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Making "require" just work with some dynamic load path manipulation

 
 
Greg Hurrell
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      03-07-2007
The problem:

If I have a simple file, "a.rb":

#!/usr/bin/env ruby
require 'b'

And it's companion, "b.rb":

puts "Hello, world!"

Running "a.rb" works fine if I start from the directory containing
those files. If I change to another directory, however, I get a
LoadError because Ruby doesn't know how to find "b.rb".

Workarounds:

1. Set or modify the RUBYLIB environment variable so that Ruby knows
which additional locations to search.
2. Manipulate the load path ($ from within the program itself.

These workarounds are fine for me because I understand the quirks of
Ruby's load path. But I am looking for a way to make this stuff just
work automatically for other users who don't necessarily understand
Ruby's load path and will expect "a" to be able to find "b" because
they're in the same directory, no matter what the current working
directory is at the time.

The solution:

So I already have a solution for this based on workaround "2" and I
wanted to get some feedback on whether this is a good idea or not. The
basic idea is to make a "custom_require" method which does the
following:

1. Try requiring the file normally.
2. On a LoadError, try adding the directory containing the file to the
load path (only if it's not already present).
3. Now try requiring it again.
4. If you get a second LoadError then put the load path back the way
it was and re-raise the original error.
5. If you succeed then put the load path back the way it was anyway.

So here's the basic code to do this. I try to make it as conservative
as possible by making the modifications to the load path temporary,
and always adding absolute paths so as to minimize the likelihood of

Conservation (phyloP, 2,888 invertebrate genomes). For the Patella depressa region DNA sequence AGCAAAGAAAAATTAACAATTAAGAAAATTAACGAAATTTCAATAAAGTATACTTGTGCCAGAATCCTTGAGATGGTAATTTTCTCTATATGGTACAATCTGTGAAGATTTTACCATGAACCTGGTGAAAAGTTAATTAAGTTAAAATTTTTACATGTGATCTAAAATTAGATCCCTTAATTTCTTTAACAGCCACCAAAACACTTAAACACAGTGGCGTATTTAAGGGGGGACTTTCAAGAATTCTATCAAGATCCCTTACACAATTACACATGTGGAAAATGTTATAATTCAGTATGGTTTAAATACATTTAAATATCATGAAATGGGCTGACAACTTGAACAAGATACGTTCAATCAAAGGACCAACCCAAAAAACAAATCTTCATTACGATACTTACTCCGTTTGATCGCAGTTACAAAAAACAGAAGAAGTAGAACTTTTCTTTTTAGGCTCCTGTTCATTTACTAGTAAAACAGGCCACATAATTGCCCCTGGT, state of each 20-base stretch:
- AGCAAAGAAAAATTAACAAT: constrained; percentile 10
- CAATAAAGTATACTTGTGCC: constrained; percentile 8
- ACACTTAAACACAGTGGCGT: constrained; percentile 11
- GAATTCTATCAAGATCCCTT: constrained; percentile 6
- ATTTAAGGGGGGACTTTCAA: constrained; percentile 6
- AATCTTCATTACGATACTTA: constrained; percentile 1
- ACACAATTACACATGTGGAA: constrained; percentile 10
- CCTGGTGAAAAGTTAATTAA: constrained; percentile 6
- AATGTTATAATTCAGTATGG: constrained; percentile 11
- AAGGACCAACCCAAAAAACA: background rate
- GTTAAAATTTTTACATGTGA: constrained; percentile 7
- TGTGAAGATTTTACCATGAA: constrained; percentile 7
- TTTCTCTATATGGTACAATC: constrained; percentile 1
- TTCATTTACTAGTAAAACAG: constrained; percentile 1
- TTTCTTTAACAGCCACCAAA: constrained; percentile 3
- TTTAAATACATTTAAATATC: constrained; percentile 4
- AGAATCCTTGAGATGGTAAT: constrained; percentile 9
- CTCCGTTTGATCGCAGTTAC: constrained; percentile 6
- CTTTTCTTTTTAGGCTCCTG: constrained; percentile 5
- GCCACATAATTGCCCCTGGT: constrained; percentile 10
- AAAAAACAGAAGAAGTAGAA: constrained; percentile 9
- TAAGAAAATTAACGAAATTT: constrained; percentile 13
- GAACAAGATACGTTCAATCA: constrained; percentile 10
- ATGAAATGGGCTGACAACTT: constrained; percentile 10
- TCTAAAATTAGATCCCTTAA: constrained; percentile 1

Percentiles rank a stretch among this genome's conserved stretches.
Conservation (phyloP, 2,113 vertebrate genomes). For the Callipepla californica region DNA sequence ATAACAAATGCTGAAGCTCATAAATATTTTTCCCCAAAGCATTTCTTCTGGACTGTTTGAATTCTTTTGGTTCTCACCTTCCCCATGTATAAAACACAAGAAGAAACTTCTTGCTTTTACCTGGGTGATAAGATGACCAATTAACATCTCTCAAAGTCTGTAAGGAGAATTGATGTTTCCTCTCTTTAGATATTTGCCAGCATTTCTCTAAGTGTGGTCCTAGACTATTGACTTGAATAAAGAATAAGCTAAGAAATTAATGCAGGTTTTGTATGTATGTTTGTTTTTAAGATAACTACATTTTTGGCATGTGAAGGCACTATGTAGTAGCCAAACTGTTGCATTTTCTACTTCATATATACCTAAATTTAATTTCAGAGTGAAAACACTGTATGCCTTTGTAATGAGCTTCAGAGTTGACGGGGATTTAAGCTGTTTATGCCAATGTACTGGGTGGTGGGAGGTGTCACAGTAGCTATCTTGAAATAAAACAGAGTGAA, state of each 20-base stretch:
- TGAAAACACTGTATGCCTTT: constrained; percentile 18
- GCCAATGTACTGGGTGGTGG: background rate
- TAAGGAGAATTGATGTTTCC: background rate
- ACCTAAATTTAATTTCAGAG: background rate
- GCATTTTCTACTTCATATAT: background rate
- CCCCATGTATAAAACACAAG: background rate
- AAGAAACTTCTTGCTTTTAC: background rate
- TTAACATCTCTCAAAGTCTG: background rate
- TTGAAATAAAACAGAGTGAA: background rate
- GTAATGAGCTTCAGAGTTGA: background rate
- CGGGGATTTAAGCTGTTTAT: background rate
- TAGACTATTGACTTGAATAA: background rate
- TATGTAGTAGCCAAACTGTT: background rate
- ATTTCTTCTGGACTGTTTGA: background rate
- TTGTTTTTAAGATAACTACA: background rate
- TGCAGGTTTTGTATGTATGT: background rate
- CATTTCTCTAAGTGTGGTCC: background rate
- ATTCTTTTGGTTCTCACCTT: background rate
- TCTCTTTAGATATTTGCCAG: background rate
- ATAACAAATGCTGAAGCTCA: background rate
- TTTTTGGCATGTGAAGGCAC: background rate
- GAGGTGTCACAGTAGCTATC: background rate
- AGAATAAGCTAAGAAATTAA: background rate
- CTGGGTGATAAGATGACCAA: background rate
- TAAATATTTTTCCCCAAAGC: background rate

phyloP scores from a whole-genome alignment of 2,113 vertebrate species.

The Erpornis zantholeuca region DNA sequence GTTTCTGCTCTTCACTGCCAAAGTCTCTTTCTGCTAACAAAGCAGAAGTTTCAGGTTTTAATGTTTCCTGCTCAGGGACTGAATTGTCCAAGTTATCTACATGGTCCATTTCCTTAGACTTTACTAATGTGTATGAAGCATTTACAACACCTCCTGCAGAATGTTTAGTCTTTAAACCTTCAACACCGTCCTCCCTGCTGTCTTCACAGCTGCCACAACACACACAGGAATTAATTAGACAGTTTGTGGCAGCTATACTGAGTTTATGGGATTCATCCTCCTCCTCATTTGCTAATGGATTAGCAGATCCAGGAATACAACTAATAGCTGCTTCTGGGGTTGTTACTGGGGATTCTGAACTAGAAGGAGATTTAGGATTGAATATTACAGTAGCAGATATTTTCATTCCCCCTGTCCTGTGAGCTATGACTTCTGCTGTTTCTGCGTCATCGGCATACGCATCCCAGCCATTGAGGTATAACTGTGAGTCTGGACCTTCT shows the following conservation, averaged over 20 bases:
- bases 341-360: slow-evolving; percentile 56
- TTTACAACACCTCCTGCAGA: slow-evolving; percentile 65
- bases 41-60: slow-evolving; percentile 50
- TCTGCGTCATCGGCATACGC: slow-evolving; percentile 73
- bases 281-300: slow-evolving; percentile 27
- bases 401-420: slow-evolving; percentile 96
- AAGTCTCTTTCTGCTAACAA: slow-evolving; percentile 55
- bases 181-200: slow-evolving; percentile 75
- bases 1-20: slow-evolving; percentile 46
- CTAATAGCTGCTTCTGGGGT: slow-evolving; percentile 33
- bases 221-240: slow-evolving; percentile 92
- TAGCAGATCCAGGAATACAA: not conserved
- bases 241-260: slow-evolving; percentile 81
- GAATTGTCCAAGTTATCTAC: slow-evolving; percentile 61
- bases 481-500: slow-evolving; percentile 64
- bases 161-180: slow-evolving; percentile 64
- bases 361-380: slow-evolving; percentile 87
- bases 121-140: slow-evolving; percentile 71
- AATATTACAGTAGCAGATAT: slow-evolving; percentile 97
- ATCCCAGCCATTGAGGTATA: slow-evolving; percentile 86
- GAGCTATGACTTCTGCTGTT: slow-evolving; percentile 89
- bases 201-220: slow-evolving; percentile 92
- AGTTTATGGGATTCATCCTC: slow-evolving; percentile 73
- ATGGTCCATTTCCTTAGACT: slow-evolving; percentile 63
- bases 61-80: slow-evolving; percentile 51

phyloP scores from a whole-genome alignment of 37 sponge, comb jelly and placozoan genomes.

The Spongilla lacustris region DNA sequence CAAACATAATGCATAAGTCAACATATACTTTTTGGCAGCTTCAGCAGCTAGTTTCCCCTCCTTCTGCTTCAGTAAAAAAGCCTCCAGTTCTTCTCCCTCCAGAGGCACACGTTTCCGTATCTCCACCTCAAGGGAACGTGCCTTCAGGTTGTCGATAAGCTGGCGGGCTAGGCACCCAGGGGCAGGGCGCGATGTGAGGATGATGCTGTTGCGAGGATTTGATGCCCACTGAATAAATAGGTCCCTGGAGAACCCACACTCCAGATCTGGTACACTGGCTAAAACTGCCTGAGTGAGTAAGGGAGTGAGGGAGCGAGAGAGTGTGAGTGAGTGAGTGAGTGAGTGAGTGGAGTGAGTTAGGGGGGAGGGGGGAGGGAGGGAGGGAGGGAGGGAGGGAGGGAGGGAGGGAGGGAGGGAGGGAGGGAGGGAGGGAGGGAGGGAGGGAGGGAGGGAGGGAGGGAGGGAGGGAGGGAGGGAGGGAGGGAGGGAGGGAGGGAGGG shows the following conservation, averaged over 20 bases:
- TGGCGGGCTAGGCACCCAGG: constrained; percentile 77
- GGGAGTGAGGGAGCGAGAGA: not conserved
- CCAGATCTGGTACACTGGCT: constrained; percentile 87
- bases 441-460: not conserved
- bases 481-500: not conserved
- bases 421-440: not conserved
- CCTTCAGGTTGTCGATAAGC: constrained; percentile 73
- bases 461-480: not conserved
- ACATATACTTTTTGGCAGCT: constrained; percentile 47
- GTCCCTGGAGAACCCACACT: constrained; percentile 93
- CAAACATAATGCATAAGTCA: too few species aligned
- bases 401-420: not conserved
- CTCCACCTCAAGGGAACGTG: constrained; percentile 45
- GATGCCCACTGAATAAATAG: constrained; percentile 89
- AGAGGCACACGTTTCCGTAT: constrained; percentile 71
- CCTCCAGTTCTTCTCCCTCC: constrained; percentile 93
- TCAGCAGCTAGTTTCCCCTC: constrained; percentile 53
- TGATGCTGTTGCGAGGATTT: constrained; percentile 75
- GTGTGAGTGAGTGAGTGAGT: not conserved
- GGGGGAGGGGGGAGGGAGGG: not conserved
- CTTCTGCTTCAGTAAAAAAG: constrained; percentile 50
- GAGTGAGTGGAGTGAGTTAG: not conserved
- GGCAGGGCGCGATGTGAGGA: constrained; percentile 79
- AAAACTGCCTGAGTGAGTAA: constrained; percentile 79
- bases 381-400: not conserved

the same file being evaluated twice. The security of dynamically
modifying the load path is not really a concern because the users
running this scripts already have full write access to them anyway and
can therefore already do whatever they want, and they (and nobody
else) have full control over the directories in which the scripts are
stored.

To use the new method you would do:

custom_require 'b', __FILE__

The second parameter is necessary (as far as I can tell) because I
know of no other clean way for the "custom_require" method (itself in
a different file) to know which file was being evaluated when the call
to "custom_require" was made.

What I'd like to know is, is there a better way?

def custom_require(file, fallback)
begin
require file
rescue LoadError => e
candidate = Pathname.new(fallback).dirname.realpath
if $:.any? { |path| Pathname.new(path).realpath == candidate
rescue false }
raise e
else
begin
$:.push(candidate)
status = require file
rescue LoadError
raise e
ensure
$:.pop
status
end
end
end
end

 
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Trans
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      03-07-2007
Is there a reason you are not using setup.rb and/or gems?

T.


 
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Greg Hurrell
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      03-08-2007
On 7 mar, 22:01, "Trans" <(E-Mail Removed)> wrote:
> Is there a reason you are not using setup.rb and/or gems?
>
> T.


Neither of those is really appropriate because the files "a.rb" and
"b.rb" are dynamically generated and probably not very long lived (the
typical cycle will be: generate, use, throw away) and definitely not
worth installing permanently. The thing that generates those files is
actually distributed as a gem so there are no problems at that level;
I just want the generated files to be as easy to use for end users as
possible.

Cheers,
Greg

 
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Ezra Zygmuntowicz
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      03-08-2007

On Mar 7, 2007, at 6:00 PM, Greg Hurrell wrote:

> On 7 mar, 22:01, "Trans" <(E-Mail Removed)> wrote:
>> Is there a reason you are not using setup.rb and/or gems?
>>
>> T.

>
> Neither of those is really appropriate because the files "a.rb" and
> "b.rb" are dynamically generated and probably not very long lived (the
> typical cycle will be: generate, use, throw away) and definitely not
> worth installing permanently. The thing that generates those files is
> actually distributed as a gem so there are no problems at that level;
> I just want the generated files to be as easy to use for end users as
> possible.
>
> Cheers,
> Greg



IF you want to garauntee to require b in the same dir as a you can
do this:

# a.rb
puts "in a.rb"
require File.join(FIle.dirname(__FILE__), 'b')

# b.rb
puts "in b.rb"

Cheers-

-- Ezra Zygmuntowicz
-- Lead Rails Evangelist
-- http://www.velocityreviews.com/forums/(E-Mail Removed)
-- Engine Yard, Serious Rails Hosting
-- (866) 518-YARD (9273)



 
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